Modules Provide Education on Grain Handling, Storage Safety

Modules contain video, audio and text with information on 25 crop-related topics


AMES, Iowa – With the goal of providing information and training on grain handling and storage safety, Iowa State University Extension and Outreach has produced a series of online learning modules. Developed through the Iowa Grain Quality Initiative, the no-cost learning modules can be used to train employees on current best practices.

A wide variety of issues are examined in the series, including: drying, aeration, grain storage, mycotoxins, processing, rendering, quality assurance and safety, sanitation and pest management and preventive maintenance. Modules also include information on the beef, dairy cattle, poultry, and swine industries. Go to the Extension Store to view the complete selection.

“These modules provide a new format for the public to access information and distance education that we haven’t previously seen at Iowa State,” said Howard Shepherd, extension program specialist with the Center for Crops Utilization Research.

The modules contain videos that cover each topic, along with audio and text information. When accessed through the Certified Crop Advisor program at Iowa State, the modules can also be used to gain continuing education credits.

“We wanted to provide information that previously had only been available in a brochure or other written form and make it accessible to all,” Shepherd said. “Visually, the modules allow producers to look at specific things they could do to have better quality management strategies.”

With the modules covering such a wide variety of topics, they can also be useful in onboarding new employees, Shepherd said.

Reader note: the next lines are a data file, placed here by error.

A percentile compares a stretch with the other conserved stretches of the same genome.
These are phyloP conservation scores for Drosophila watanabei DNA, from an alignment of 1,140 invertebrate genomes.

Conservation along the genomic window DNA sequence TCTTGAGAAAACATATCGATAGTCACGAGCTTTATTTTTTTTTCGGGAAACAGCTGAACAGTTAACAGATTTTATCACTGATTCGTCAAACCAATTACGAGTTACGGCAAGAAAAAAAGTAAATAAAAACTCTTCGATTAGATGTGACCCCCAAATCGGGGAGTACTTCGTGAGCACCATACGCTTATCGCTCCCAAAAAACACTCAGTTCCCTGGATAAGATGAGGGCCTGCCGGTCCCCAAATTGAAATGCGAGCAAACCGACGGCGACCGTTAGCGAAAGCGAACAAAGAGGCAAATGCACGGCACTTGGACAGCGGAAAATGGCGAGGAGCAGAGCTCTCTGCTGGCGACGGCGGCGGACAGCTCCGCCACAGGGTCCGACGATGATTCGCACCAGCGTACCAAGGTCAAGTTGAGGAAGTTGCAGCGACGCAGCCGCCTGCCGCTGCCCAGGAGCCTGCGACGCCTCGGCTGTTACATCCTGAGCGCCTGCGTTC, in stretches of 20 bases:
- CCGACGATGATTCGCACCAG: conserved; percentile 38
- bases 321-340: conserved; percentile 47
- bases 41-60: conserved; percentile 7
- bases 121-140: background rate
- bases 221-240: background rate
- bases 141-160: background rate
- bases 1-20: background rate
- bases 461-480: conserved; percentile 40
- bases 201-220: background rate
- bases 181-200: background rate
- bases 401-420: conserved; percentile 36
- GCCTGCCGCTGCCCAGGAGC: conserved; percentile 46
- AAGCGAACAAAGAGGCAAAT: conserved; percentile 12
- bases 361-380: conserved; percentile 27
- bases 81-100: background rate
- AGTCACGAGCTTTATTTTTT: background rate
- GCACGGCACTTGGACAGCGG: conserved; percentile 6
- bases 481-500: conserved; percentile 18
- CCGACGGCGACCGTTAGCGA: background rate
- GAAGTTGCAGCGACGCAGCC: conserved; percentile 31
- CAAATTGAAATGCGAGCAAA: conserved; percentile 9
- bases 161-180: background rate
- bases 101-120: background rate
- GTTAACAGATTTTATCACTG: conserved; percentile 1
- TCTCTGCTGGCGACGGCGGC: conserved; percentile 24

“Our partner in this process — the FDA — wanted tools specifically geared to train new employees,” Shepherd said. “Ag businesses also have new employees who could use these modules as a learning tool when they begin their jobs. Or they can be used to enhance the education level of their producers so they would have a better understanding of food safety and management practices.”

The series is authored by Iowa State researchers Greg Brenneman, agricultural engineering specialist; Steve Johnson, farm management specialist; Erin Bowers, postdoctorate research associate in agriculture and biosystems engineering; Charles Hurburgh, professor and extension ag health and safety specialist in agriculture and biosystems engineering; Alison Robertson, associate professor and extension specialist in plant pathology and microbiology; Connie Hardy, specialist in value added agriculture; Heather Snyder, lecturer and extension specialist; Gretchen Mosher, assistant professor in agricultural and biosystems engineering; Megan Smith, veterinary specialist with the Centers for Food Security and Public Health; and Shepherd.

Cassie Jones, assistant professor of feed technology at Kansas State University; Charles Stark, associate professor of feed technology at Kansas State University; Bhadriraju Subramanyam, distinguished professor in grain science at Kansas State University; Carlos Campabadal, specialist of integrated pest management at Kansas State University; and Adam Fahrenholz, assistant professor of feed milling and poultry science at North Carolina State University Cooperative Extension also wrote sections of the series.